California Regulators Allow Oil Companies to Continue Injecting Wastewater Into More Than 1,600 Wells in Protected Aquifers

Pump jack

Regulators with the California Division of Oil, Gas, and Geothermal Resources (DOGGR) announced in January that they plan to halt oil and gas wastewater injection in 475 oil wells in the Golden State — but also that they will continue to allow injections into federally protected aquifers at another 1,650 wells.

According to the environmental advocacy group Clean Water Action, the announcement appears to be in violation of DOGGR’s own compliance schedule, adopted by regulation in 2014, which requires all injection well operators that have not obtained an aquifer exemption from the U.S. Environmental Protection Agency (EPA) to cease injection by February 15, 2017.

DOGGR’s decision covers illegal injection operations in aquifers in 29 oilfields, which will continue past the February 15 deadline while the oil companies responsible for them apply for an exemption from the U.S. Safe Drinking Water Act. California officials and the EPA must review the merits of each exemption application. There is no set timeline for this process and it could take months, Clean Water Action said.

Keith Nakatani, Oil and Gas Program Manager for Clean Water Action, said that the group applauds DOGGR’s decision to shut down 475 illegal injection wells that are threatening drinking water sources. “But 1,650 other wells continue injecting in violation of the Safe Drinking Water Act,” he added. “These wells should have never been permitted, and they continue to put potential drinking water sources at risk.”

Don Drysdale, a spokesman for the California Department of Conservation, of which DOGGR is a sub-department, said that the February 15 deadline was established through discussions between the EPA, DOGGR, and the California State Water Resources Control Board. “All three parties were aware that the deadline was ambitious and have been in constant communication about the efforts to bring California into full compliance with the Safe Drinking Water Act,” Drysdale said. “U.S. EPA on January 26 transmitted a letter approving the State’s current approach.”

Missing Exemptions from EPA

Previously, over 20 injection wells were shut down by DOGGR (11 in 2014 and 12 in 2015) as the scale of the problem with the state’s Underground Injection Control Program was first coming to light. More recently, seven companies, including oil and gas behemoth Chevron, were forced to stop injecting wastewater into 11 California aquifers by December 31, 2016.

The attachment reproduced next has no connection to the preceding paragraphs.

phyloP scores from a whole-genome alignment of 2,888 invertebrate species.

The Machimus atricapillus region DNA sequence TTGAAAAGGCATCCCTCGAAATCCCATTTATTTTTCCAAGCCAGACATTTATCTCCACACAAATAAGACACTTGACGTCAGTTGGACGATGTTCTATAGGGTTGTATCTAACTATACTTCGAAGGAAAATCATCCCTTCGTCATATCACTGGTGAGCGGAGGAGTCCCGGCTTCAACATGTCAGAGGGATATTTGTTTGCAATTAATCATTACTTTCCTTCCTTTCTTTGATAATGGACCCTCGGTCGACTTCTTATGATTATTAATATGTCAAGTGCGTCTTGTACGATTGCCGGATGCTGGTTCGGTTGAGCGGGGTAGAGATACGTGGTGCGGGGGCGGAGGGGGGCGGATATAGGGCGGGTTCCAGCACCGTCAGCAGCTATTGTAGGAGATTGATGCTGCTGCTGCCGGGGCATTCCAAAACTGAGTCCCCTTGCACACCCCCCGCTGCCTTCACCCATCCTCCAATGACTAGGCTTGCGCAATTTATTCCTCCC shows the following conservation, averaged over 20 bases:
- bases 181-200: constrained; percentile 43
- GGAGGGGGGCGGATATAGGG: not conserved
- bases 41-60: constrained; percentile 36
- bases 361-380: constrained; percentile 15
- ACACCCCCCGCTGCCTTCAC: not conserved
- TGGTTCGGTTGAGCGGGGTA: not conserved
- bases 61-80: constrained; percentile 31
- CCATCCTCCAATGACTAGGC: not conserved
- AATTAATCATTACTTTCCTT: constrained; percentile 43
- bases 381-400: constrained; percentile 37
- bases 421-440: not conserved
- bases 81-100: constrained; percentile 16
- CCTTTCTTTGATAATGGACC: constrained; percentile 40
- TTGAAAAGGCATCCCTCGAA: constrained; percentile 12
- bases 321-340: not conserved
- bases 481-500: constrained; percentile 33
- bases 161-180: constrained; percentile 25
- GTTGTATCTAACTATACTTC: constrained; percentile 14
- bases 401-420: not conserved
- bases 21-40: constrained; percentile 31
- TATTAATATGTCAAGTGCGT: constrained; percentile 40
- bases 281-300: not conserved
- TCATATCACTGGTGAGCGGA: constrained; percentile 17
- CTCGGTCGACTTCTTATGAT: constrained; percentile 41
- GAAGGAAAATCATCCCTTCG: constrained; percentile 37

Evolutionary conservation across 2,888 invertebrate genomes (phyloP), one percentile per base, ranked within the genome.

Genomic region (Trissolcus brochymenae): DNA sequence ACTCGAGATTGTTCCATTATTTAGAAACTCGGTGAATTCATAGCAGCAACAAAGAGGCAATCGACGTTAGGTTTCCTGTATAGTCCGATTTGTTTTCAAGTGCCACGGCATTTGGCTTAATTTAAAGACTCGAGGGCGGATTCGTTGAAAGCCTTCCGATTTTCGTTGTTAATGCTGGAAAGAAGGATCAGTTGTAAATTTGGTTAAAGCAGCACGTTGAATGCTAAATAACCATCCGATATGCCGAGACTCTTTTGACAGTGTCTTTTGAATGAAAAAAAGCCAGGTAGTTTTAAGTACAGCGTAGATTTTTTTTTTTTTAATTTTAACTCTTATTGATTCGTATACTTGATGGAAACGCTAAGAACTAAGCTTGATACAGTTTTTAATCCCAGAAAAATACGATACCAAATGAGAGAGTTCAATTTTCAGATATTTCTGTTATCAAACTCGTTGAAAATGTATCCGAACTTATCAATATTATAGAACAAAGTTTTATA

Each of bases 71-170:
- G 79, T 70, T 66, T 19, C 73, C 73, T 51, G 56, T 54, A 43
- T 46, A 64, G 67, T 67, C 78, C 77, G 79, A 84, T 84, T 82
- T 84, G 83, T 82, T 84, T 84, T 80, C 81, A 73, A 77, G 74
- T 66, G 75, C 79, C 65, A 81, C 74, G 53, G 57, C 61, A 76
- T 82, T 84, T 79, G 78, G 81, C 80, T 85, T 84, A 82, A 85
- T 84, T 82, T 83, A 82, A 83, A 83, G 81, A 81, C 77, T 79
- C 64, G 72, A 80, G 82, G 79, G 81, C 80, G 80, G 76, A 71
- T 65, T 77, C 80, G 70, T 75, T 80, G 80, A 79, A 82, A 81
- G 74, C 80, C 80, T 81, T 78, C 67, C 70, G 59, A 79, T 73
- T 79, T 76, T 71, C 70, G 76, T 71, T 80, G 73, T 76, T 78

Those 11 aquifers should have been protected by the state of California all along, but officials erroneously believed that the oil companies had obtained exemptions from Safe Drinking Water Act protections from the EPA. It only emerged in 2014, after the companies had been injecting wastewater into those aquifers for three decades, that the EPA had never granted any such exemptions.

In March of 2015, as revelations were still emerging that regulators at DOGGR had improperly permitted thousands of wells to inject fluids from “enhanced oil recovery techniques,” such as acidization, cyclic steam injection, and fracking, into protected aquifers, California state legislators “called the agency’s historic practices corrupt, inept, and woefully mismanaged,” according to the LA Times.

When asked how DOGGR had ensured that injection operations had ceased in all 11 of the aquifers “historically treated as exempt,” which were subject to the December 31 deadline, Drysdale responded: “Initially, there were 98 injection wells listed in the aquifers facing the December deadline; injection into 71 of those was idled in advance of the deadline. The operators were very aware of the deadline and either have made or are making arrangements to dispose of produced water into other exempted zones. The Division will spot-check injection activities in those fields in addition to confirming during annual inspections and closely reviewing mandatory injection reports.”